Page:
DOJ raids home of former official who helped alleged pro-Trump ‘coup’
The research appears to intensify DOJ investigations into Trump allies and associates. For months, the department has been scrutinizing people connected to the so-called Alternative Voter Program — where Republicans in states Joe Biden won in 2020 sent lists of pro-Trump voters to Washington. A number of Republicans across the country have registered as so-called surrogate voters.
In late 2020, Clark urged then-Attorney General Jeff Rosen to send a letter to senior Georgia officials calling for a special session of the legislature. The letter claimed the department had found evidence of voter fraud that could have changed the outcome of the presidential race in several states – which was not true – and also implied that the Georgian legislature could hold a special session overriding the result. declared of his presidential election. ballot to send pro-Trump voters to Washington.
A key question regarding Clark’s research is whether it happened due to his connection to the Substitute Voters system or due to other actions that are not currently known to be under investigation. by the Ministry of Justice. Regardless, it is rare for former senior administration officials, especially the DOJ, to come under the scrutiny of law enforcement.
Clark’s research isn’t the only recent indication of growing 2020 election-related law enforcement activity: Arizona GOP Chairwoman Kelli Ward and her husband Michael received grand jury subpoenas, according to a source familiar with the matter.
The development suggests a full DOJ investigation into an effort by Republican Party officials to provide fake voter lists to Congress. Both Michael and Kelli Ward were among pro-Trump activists who signed certificates claiming to be Trump’s duly elected and qualified voters from Arizona.
“This is an investigation based on allegations that our clients engaged in essential activity protected by the First Amendment by asking Congress to redress their grievances,” said Alexander Kolodin, attorney for the Wards.
The Clark-related activity came just before the Jan. 6 congressional select committee held a public hearing that scrutinized him and other allies of the former president. This hearing was originally scheduled for June 15 but was postponed. Some panel members attributed the delay to difficulties in producing videos for this session and others.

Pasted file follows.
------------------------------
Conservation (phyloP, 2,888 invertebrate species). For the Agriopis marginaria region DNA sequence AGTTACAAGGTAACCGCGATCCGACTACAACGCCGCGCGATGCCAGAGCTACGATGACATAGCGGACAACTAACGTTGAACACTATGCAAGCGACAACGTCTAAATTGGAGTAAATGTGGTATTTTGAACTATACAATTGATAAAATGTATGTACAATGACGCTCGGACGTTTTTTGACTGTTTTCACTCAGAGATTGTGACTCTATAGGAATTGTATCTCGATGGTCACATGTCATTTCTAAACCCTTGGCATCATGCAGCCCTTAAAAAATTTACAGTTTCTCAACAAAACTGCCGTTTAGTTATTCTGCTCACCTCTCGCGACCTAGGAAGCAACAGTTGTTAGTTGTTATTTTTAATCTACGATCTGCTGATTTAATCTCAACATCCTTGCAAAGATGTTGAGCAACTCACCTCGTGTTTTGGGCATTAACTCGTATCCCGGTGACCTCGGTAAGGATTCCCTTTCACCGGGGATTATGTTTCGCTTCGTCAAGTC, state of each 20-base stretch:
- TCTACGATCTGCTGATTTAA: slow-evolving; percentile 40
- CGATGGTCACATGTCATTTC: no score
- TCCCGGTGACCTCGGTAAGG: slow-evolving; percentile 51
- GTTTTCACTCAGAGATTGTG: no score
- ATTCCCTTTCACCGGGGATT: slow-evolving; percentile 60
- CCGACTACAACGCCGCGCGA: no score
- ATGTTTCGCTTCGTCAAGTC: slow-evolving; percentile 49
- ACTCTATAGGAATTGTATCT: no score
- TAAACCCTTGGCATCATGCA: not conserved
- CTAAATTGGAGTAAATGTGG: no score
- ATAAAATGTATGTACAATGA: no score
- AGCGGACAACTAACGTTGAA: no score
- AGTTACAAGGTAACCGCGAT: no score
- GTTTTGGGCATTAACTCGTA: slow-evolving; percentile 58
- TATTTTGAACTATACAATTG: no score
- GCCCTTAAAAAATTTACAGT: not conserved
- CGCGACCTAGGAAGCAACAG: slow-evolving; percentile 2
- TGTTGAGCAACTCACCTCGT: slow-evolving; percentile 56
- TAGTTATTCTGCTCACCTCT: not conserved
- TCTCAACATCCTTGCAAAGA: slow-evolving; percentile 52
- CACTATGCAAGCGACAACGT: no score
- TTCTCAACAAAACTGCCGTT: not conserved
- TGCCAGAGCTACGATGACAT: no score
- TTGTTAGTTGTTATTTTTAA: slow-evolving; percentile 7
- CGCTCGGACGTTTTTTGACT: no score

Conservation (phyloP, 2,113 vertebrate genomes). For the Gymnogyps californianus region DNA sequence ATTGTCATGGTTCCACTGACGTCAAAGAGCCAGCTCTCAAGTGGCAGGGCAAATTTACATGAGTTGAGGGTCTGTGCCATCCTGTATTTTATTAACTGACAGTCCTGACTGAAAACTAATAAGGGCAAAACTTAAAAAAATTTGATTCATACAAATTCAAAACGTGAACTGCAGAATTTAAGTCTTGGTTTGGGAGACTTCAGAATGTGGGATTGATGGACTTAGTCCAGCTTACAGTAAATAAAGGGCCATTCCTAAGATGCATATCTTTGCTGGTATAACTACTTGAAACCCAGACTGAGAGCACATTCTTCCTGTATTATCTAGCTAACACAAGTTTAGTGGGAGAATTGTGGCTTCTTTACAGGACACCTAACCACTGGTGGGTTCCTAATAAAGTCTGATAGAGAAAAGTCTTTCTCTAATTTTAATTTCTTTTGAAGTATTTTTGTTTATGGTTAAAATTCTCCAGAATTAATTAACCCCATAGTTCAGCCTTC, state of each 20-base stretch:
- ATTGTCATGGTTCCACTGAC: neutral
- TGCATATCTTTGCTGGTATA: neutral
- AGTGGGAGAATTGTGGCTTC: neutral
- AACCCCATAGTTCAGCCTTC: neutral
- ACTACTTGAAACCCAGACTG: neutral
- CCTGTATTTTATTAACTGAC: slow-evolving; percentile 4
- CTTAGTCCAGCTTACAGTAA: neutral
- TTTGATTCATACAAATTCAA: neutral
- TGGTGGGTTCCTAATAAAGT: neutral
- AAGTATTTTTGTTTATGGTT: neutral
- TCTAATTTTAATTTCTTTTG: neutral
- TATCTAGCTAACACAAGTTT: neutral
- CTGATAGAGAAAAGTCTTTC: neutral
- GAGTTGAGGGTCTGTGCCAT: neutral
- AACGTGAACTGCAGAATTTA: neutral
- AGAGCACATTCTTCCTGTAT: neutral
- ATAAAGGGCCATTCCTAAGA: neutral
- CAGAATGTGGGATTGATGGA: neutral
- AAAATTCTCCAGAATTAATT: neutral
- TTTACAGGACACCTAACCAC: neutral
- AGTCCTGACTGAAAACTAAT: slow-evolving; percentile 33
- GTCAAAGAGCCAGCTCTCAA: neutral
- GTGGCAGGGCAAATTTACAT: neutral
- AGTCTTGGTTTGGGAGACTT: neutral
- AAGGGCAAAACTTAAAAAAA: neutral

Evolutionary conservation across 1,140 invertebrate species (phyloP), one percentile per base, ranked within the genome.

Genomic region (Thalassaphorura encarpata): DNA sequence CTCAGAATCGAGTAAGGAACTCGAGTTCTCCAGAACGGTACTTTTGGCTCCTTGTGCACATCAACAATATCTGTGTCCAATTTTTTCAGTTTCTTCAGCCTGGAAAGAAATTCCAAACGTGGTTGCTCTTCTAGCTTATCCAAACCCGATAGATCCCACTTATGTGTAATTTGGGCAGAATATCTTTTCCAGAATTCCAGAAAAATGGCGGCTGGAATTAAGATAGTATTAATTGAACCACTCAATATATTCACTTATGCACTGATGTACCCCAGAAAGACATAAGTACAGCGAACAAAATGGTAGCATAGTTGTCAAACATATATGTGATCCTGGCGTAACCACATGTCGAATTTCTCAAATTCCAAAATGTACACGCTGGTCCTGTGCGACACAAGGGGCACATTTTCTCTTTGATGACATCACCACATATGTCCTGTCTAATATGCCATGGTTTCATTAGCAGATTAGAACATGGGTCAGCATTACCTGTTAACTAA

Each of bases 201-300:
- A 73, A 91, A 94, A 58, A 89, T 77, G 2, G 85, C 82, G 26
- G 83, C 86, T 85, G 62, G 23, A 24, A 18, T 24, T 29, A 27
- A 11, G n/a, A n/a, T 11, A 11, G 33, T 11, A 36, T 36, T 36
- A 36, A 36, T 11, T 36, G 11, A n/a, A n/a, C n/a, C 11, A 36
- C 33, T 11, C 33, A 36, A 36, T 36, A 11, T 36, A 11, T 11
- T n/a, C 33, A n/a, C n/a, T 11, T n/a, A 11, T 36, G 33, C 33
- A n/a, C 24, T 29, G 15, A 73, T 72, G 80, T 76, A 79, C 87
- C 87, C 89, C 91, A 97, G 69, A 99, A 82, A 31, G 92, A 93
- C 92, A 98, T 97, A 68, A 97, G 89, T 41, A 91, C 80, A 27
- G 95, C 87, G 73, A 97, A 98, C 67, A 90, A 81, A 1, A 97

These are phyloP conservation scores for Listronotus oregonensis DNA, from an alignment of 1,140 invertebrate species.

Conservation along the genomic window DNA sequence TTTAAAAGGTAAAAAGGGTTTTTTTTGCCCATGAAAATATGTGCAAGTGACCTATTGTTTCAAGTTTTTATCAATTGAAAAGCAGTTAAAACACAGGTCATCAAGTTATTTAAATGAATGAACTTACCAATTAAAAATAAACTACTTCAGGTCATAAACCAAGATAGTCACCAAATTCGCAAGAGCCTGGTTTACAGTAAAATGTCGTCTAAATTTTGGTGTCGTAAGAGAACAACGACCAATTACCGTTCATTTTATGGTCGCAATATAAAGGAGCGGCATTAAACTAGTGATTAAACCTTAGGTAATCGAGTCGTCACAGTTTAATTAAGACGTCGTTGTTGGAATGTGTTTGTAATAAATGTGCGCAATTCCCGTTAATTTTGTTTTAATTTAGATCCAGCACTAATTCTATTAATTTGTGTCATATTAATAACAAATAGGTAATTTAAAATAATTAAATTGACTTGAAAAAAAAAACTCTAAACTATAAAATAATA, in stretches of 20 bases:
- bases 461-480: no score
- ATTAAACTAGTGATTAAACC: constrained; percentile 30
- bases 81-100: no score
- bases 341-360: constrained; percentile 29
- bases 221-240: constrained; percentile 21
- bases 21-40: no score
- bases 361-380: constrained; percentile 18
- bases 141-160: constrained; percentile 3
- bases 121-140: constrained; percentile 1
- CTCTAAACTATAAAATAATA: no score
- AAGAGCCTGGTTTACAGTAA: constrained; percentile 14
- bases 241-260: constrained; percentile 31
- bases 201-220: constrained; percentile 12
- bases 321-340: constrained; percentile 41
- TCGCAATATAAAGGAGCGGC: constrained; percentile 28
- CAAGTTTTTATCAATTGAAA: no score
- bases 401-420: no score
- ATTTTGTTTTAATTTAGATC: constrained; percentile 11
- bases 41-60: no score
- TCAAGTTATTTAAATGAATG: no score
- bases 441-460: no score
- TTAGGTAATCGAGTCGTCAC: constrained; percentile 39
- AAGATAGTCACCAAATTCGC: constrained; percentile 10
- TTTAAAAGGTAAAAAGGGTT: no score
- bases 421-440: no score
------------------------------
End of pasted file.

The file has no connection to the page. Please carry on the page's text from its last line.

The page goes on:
The hearing revealed new details about how Clark quickly established himself at the top level of Trump World. As Jan. 6 approaches, White House Chief of Staff Mark Meadows has suggested that Acting Attorney General Jeff Rosen send Clark to Fulton County, Georgia, as part of the election work of the department, according to a Jan. 1 email. 2021, summarized by Rep. Adam Kinzinger (R-Ill.).
The email suggested that Meadows, at least in this case, tried to micromanage Justice Department investigations into alleged voter fraud.
When asked what he did in response to the Chief of Staff’s missive, Clark was candid. “Well, really, nothing,” he replied. “Certainly not sent Mr. Clark to Fulton County.”
The panel also revealed that in some corners of the White House, Clark’s rise to acting attorney general was taken for granted. A White House document produced before the infamous meeting showed him as the “acting attorney general.”
Videos and testimony at the hearing also described a meeting on Jan. 3, 2021, which turned into a dog pile on Clark over his involvement in promoting false allegations of fraud. Eric Herschmann, who was a White House attorney at the time, described in footage released by the select panel that he called Clark a “hole” during the meeting. The remark came after Clark explained how he would use a grand jury to investigate Trump-backed fraud allegations.
“When he was done discussing what he was planning to do, I said fine – fuck excuse me, sorry, asshole – congratulations,” Herschmann said in recorded testimony recalling his conversation with Clark. “You have just admitted that the first step or act you would take as Attorney General would be to commit a crime and violate Rule 6(e). You are clearly the right candidate for this position.
Rep. Adam Schiff (D-California), who previously criticized the DOJ for what he perceived to be a lack of urgency to investigate Trump-related conduct, said public indicators over the past 48 hours have changed his point of view.
“I think the certainty of the department is now visibly investigating some elements of this conspiracy,” Schiff said before the hearing, but after the search of Clark’s home was reported. “That’s what I was referring to when I said that although the Department of Justice has a policy of not talking about an ongoing investigation, you can usually see the signs of it with the summons to a grand jury or the execution of a search warrant or the serving of subpoenas. And now we’re starting to see some of that activity, and we’re moving beyond the attention to those who entered breaking into this building on January 6.”
Select committee chairman Rep. Bennie Thompson (D-Miss.) declined to comment on Clark’s raid before the hearing, saying he just heard about it. Vice President Rep. Liz Cheney (R-Wyo.) also declined to discuss the matter.
Ken Klukowski, a Clark deputy described by Cheney as linked to writing the letter to the states, did not immediately respond to a request for comment.
Vought tweeted that the raid on Clark’s house was “[a]ll because Jeff saw fit to investigate voter fraud. This isn’t America, folks. He also wrote that his organization supported Clark and that the raid was part of a “new era of criminalization of politics” in the United States.
Clark, now a senior fellow with the group where Vought is chairman, led the DOJ’s environment and natural resources division for much of the Trump administration. ABC News first reported that federal agents searched Clark’s home in Lorton, Va., on Wednesday morning.